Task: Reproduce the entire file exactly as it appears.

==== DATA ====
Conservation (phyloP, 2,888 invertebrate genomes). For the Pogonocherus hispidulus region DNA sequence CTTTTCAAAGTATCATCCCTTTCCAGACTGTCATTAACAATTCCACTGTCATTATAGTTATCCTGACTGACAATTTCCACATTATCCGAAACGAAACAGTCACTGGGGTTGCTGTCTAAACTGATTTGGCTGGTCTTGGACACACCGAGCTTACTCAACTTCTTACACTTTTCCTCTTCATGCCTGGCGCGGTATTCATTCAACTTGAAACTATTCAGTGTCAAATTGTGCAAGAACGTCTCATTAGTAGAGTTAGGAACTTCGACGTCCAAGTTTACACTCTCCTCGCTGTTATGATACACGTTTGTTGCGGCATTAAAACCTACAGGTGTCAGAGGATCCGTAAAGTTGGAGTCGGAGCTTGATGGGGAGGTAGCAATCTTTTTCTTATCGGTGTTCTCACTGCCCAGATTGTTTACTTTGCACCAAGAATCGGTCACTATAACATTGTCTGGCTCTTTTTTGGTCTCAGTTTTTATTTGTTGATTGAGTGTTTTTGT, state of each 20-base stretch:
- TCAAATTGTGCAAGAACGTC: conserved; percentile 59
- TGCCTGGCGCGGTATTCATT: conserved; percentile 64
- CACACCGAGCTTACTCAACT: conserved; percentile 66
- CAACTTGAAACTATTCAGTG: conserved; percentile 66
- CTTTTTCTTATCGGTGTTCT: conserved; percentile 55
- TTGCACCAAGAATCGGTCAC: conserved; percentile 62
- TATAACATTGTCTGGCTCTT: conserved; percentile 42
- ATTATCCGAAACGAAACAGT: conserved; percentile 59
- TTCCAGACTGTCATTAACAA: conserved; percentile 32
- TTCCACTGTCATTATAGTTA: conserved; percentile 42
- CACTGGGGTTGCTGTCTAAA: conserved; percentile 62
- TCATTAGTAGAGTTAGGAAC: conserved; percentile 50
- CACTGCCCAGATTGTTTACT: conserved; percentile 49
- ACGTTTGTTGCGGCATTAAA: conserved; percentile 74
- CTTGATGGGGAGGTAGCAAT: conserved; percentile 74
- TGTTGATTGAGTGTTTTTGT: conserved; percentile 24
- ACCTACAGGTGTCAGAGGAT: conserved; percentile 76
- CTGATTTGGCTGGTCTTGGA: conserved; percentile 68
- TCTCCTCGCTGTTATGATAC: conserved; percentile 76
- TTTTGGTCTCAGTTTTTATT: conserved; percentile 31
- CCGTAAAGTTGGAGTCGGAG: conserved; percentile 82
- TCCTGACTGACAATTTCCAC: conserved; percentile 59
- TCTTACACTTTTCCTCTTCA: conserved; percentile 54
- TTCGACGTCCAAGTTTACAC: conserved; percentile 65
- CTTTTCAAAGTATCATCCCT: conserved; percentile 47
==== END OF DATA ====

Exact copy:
Conservation (phyloP, 2,888 invertebrate genomes). For the Pogonocherus hispidulus region DNA sequence CTTTTCAAAGTATCATCCCTTTCCAGACTGTCATTAACAATTCCACTGTCATTATAGTTATCCTGACTGACAATTTCCACATTATCCGAAACGAAACAGTCACTGGGGTTGCTGTCTAAACTGATTTGGCTGGTCTTGGACACACCGAGCTTACTCAACTTCTTACACTTTTCCTCTTCATGCCTGGCGCGGTATTCATTCAACTTGAAACTATTCAGTGTCAAATTGTGCAAGAACGTCTCATTAGTAGAGTTAGGAACTTCGACGTCCAAGTTTACACTCTCCTCGCTGTTATGATACACGTTTGTTGCGGCATTAAAACCTACAGGTGTCAGAGGATCCGTAAAGTTGGAGTCGGAGCTTGATGGGGAGGTAGCAATCTTTTTCTTATCGGTGTTCTCACTGCCCAGATTGTTTACTTTGCACCAAGAATCGGTCACTATAACATTGTCTGGCTCTTTTTTGGTCTCAGTTTTTATTTGTTGATTGAGTGTTTTTGT, state of each 20-base stretch:
- TCAAATTGTGCAAGAACGTC: conserved; percentile 59
- TGCCTGGCGCGGTATTCATT: conserved; percentile 64
- CACACCGAGCTTACTCAACT: conserved; percentile 66
- CAACTTGAAACTATTCAGTG: conserved; percentile 66
- CTTTTTCTTATCGGTGTTCT: conserved; percentile 55
- TTGCACCAAGAATCGGTCAC: conserved; percentile 62
- TATAACATTGTCTGGCTCTT: conserved; percentile 42
- ATTATCCGAAACGAAACAGT: conserved; percentile 59
- TTCCAGACTGTCATTAACAA: conserved; percentile 32
- TTCCACTGTCATTATAGTTA: conserved; percentile 42
- CACTGGGGTTGCTGTCTAAA: conserved; percentile 62
- TCATTAGTAGAGTTAGGAAC: conserved; percentile 50
- CACTGCCCAGATTGTTTACT: conserved; percentile 49
- ACGTTTGTTGCGGCATTAAA: conserved; percentile 74
- CTTGATGGGGAGGTAGCAAT: conserved; percentile 74
- TGTTGATTGAGTGTTTTTGT: conserved; percentile 24
- ACCTACAGGTGTCAGAGGAT: conserved; percentile 76
- CTGATTTGGCTGGTCTTGGA: conserved; percentile 68
- TCTCCTCGCTGTTATGATAC: conserved; percentile 76
- TTTTGGTCTCAGTTTTTATT: conserved; percentile 31
- CCGTAAAGTTGGAGTCGGAG: conserved; percentile 82
- TCCTGACTGACAATTTCCAC: conserved; percentile 59
- TCTTACACTTTTCCTCTTCA: conserved; percentile 54
- TTCGACGTCCAAGTTTACAC: conserved; percentile 65
- CTTTTCAAAGTATCATCCCT: conserved; percentile 47